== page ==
Director Darren Aronofsky's 2010 masterpiece "Black Swan" saw Winona Ryder return to a major Hollywood hit for the first time in nearly a decade, and helped bring her back to prominence after a string of small roles and poorly-received films. The movie stars Natalie Portman as Nina, a ballerina committed to landing the dual lead roles in a performance of Tchaikovsky's "Swan Lake." Winona Ryder plays a key supporting part as a washed-up, past-her-prime prima donna named Beth, who is pushed aside in favor of Nina. There is tension between the two dancers — one veteran, one rookie — as Beth lashes out at Nina in a memorably intense scene. 

But when a new, third dancer named Lily (Mila Kunis) enters the picture, things take a menacing turn. As Nina becomes more and more uncertain of her performance, she begins to spiral, and the lines between her dark inner world and reality start to blur. A sinister and effective psychological thriller, the film was nominated for five Academy Awards, with Natalie Portman winning best actress. Ryder, too, impressed in her smaller role, acknowledging that she related to her character's story as a veteran actress in Hollywood.

4. Heathers

A movie seen today as a classic, "Heathers" was a flop on its release in 1989, criticized for its dark, deeply cynical look at high school teens in the 1980s. Starring Winona Ryder, Christian Slater, and Shannon Doherty, the film is about a group of friends that included Veronica (Ryder) and three girls all named Heather. The four comprise a classic "mean girls" clique in their school, though Veronica is beginning to tire of the group. Their lives are all thrown upside down when an enigmatic bad boy named J.D. (Slater) moves to town. Fascinated by the dark-haired rebel, Veronica and J.D. soon become an item, while at the same time, the Heathers have ostracized her and vow to destroy her reputation.

As Veronica and J.D. grow closer, the rebel teen plots to destroy the Heathers. While at first, it seems like harmless fun, J.D.'s schemes quickly escalate to murder. Thought of today as a smart and successful black comedy, at the time, it was often described by its critics as a nasty, even cruel film. But over the years, thanks perhaps to the rise in stardom of its leads, "Heathers" worked its way up to become a Gen X cult classic.

3. Little Women

Early in her career, Winona Ryder seemed to love coming-of-age stories, and in 1994, she starred in perhaps the best-loved entry in the genre, "Little Women." Based on the literary classic by Louisa May Alcott, the movie is about a family of women: Jo March (Ryder) and her three sisters Amy, Beth, and Meg (Kirsten Dunst, Claire Danes, and Trini Alvarado), as well as her loving mother, Abigail (Susan Sarandon). It follows their trials and tribulations growing up in Massachusetts in the years just following the Civil War and explores their journeys from youth to adulthood. Throughout the film, the sisters fall in love and navigate the rivalries inside and outside of the family that complicate their lives.

The film was a critical darling, lauded for its interpretation of the beloved classic and mature take on the material, unlike previous versions that often turned the story into a wholesome family film or musicalRoger Ebert was likewise impressed, noting it as a "surprisingly sharp and intelligent telling ... and not the soft-edged children's movie it might appear." Its top-notch cast also includes Christian Bale, Gabriel Byrne, Samantha Mathis, and Eric Stoltz. "Little Women" even earned Winona Ryder her second Academy Award nomination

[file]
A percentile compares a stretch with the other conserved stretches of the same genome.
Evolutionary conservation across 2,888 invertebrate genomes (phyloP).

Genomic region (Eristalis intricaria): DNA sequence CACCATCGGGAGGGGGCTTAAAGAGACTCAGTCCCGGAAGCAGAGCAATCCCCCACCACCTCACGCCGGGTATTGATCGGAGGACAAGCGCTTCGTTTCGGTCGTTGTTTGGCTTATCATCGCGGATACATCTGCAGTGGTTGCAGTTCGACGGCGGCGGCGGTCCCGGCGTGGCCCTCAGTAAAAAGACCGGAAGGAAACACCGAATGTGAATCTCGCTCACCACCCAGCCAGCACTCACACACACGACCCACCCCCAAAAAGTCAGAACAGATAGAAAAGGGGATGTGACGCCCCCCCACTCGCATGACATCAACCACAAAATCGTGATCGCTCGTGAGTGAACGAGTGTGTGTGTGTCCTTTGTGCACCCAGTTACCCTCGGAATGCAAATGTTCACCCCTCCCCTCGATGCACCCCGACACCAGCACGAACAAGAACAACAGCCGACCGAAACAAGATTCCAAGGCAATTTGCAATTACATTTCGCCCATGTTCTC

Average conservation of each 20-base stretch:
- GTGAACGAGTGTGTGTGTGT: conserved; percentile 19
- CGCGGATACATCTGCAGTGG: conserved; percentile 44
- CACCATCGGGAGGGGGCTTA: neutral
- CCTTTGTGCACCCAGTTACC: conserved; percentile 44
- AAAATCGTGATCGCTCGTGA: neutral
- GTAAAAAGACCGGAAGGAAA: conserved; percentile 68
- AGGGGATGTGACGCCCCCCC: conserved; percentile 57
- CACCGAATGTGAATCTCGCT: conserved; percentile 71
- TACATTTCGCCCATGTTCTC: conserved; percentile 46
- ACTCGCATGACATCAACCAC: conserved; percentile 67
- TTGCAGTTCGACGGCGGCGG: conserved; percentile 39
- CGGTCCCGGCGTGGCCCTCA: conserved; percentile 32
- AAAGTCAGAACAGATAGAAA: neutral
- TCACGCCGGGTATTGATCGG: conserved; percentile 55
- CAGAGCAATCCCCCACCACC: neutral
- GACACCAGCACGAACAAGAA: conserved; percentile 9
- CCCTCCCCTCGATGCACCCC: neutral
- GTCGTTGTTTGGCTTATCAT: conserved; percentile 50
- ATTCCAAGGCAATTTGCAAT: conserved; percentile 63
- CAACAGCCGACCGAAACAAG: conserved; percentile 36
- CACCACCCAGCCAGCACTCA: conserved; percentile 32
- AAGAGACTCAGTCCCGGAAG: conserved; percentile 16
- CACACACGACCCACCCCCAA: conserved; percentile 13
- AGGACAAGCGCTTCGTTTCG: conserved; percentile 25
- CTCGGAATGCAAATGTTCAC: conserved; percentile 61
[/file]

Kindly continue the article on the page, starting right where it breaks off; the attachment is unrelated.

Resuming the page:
2. Edward Scissorhands

Following their work together on "Beetlejuice" Tim Burton and Winona Ryder reunited for "Edward Scissorhands" in 1990, the director's first film following his blockbuster success with "Batman." The film carries Burton's signature gothic tone and colorful, stylish visuals. He cast a young Johnny Depp as Edward, an artificial boy whose aging, eccentric inventor (Vincent Price in his final big-screen role) dies before he can give Edward human hands. Left alone in the inventor's remote mansion at the top of a hill, he is discovered by an innocent make-up saleswoman named Peg (Dianne Wiest). Taken in by Peg's family and plopped into a colorful, but banal suburbia, the scissor-handed Edward becomes a darling of the neighborhood, trimming hedges, making ice sculptures, and giving unique haircuts. 

But his crush on Peg's rebellious daughter Kim (Winona Ryder) causes trouble for Edward when her cruel boyfriend Jim (Anthony Michael Hall) tricks him into helping break into his father's home, turning the neighborhood against Edward. A movie that defies conventional description "Edward Scissorhands" is an uplifting tragedy, a dark romantic comedy, and a fantasy blending of different genres as only Tim Burton could do it. 

1. The Age of Innocence

In the mid-1990s, Winona Ryder appeared in a number of period pieces, from "Bram Stoker's Dracula" and "Little Women" to "The Crucible." In 1993, starred opposite Oscar-winning actor Daniel Day-Lewis in "The Age of Innocence," helmed by celebrated director Martin Scorsese. Based on the novel by Edith Wharton, the film is set in the late 1800s and tells the story of Newland Archer, a prominent and wealthy lawyer in New York City who courts a beautiful younger woman named May Welland (Ryder). But when May's socialite heiress cousin, the Countess Ellen Olenska (Michelle Pfeiffer), comes to New York after the end of her marriage, Newland finds himself distracted from his youthful and naive bride-to-be, and attracted to the more experienced and cultured relative.

The Countess eventually leaves New York, leaving Newland and May to wed, but her return years later complicates his domestic life when they begin an affair. A fanciful, classical romance, it was a throwback to films of the 1940s and '50s, made by Scorsese with a skill and craftsmanship rarely found in movies of its kind. For her part in the film, Winona Ryder received her first Academy Award nod, while the film itself received four additional nominations.